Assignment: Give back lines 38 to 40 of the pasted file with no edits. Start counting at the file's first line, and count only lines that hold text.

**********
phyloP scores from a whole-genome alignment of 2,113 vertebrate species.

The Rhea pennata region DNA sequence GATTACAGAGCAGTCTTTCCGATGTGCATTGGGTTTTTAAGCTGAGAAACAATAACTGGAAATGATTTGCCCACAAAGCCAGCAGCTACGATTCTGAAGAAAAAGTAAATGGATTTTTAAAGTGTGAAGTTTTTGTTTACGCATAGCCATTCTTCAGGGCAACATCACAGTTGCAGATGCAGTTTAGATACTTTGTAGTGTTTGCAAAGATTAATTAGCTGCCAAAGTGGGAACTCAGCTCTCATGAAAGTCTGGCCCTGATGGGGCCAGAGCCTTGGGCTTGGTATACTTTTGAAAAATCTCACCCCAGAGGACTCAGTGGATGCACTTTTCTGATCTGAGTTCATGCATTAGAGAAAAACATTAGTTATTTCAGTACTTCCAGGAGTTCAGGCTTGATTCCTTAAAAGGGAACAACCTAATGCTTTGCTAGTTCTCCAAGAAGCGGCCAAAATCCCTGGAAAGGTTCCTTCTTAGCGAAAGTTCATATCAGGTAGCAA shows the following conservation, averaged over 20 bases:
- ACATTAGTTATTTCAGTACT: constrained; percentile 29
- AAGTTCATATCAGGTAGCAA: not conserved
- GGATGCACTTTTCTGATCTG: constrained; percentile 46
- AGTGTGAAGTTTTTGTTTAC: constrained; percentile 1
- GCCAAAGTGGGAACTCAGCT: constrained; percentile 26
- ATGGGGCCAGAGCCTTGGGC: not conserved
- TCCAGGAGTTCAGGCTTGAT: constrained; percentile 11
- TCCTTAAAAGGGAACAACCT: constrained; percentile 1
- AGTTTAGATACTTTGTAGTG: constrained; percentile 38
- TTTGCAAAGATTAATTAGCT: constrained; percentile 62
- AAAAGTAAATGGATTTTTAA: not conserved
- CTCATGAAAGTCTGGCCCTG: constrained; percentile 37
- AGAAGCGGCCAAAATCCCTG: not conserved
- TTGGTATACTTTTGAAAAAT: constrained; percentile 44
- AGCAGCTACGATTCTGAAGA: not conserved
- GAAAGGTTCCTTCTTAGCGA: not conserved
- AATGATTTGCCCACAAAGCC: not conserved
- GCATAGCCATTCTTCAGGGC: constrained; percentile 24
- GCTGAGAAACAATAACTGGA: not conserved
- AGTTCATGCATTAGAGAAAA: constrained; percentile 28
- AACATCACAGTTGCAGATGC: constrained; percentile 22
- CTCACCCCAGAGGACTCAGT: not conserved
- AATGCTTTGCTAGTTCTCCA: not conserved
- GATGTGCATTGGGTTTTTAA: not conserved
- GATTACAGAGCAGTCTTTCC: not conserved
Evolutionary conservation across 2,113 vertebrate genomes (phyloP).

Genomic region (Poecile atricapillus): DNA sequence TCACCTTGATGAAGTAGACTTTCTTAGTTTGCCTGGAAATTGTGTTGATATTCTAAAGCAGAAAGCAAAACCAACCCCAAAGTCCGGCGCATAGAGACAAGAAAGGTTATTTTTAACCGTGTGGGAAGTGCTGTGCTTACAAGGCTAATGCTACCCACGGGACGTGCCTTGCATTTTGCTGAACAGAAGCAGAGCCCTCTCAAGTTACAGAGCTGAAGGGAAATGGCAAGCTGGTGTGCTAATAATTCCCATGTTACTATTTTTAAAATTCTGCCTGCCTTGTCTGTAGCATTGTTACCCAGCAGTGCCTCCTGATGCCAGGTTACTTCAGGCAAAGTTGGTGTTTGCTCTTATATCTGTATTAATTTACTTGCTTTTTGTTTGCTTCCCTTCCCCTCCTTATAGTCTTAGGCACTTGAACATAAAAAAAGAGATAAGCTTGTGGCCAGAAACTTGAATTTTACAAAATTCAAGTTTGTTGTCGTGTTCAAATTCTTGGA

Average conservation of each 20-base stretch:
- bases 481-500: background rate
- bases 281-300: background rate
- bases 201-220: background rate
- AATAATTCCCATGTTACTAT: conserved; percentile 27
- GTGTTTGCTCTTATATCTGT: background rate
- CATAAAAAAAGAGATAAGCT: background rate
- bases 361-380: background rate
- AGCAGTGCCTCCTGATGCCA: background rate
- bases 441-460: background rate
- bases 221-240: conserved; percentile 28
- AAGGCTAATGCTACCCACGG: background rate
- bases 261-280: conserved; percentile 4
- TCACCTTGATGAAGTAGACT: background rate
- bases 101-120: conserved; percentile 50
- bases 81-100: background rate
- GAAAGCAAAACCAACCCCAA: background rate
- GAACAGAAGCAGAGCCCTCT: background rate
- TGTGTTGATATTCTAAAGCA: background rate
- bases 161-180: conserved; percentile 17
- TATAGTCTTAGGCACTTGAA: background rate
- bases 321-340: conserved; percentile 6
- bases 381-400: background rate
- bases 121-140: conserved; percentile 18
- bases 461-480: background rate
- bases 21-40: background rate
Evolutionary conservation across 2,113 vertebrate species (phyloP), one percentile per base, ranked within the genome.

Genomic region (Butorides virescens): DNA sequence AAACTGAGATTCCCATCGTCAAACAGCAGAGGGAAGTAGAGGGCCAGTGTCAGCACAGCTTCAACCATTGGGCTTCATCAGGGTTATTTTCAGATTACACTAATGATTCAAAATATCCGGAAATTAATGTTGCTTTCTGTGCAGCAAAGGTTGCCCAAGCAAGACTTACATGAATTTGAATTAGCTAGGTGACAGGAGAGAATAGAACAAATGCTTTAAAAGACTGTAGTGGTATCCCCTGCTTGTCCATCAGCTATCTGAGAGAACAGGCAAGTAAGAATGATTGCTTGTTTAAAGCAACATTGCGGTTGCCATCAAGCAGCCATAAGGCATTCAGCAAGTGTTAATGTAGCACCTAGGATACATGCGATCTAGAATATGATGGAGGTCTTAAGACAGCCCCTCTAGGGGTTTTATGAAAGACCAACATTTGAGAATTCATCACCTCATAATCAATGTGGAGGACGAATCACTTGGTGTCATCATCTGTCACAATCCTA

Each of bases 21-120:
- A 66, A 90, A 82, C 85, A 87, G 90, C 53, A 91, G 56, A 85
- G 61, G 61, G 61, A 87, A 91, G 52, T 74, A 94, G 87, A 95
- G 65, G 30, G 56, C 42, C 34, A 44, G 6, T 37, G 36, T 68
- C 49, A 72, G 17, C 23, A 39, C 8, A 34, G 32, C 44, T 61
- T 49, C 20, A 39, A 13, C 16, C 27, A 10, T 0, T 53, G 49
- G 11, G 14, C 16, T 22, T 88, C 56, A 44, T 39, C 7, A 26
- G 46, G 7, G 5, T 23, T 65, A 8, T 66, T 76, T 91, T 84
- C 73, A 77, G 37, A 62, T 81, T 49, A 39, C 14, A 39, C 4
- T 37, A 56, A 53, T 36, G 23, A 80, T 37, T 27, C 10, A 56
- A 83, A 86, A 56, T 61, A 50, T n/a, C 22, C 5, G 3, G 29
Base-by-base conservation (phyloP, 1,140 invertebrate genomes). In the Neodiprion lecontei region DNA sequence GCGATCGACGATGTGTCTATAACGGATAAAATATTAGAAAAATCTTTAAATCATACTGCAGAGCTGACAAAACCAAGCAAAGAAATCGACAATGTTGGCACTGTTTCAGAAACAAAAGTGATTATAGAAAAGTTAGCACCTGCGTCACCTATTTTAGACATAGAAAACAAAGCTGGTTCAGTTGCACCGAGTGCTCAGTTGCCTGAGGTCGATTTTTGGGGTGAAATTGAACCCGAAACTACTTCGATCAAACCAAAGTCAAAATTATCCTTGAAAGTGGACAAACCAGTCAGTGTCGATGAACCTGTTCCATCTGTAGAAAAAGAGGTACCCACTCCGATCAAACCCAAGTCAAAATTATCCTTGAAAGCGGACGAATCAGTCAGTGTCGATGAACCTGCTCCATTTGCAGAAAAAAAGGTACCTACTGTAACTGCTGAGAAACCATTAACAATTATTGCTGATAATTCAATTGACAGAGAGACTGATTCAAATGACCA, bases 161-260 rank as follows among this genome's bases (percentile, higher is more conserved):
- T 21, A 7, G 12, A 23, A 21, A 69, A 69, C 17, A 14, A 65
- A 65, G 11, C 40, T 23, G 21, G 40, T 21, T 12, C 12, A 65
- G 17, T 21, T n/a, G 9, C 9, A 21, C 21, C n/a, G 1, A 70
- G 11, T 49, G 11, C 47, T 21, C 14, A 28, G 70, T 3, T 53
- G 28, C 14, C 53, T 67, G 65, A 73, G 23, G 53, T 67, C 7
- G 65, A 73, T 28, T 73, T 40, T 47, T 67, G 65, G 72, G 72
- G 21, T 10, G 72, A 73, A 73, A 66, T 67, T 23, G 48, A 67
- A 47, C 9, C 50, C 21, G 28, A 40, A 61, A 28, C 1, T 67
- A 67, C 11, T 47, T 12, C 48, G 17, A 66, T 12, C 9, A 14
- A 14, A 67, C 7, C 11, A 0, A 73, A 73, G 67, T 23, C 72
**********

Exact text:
- AGCAGTGCCTCCTGATGCCA: background rate
- bases 441-460: background rate
- bases 221-240: conserved; percentile 28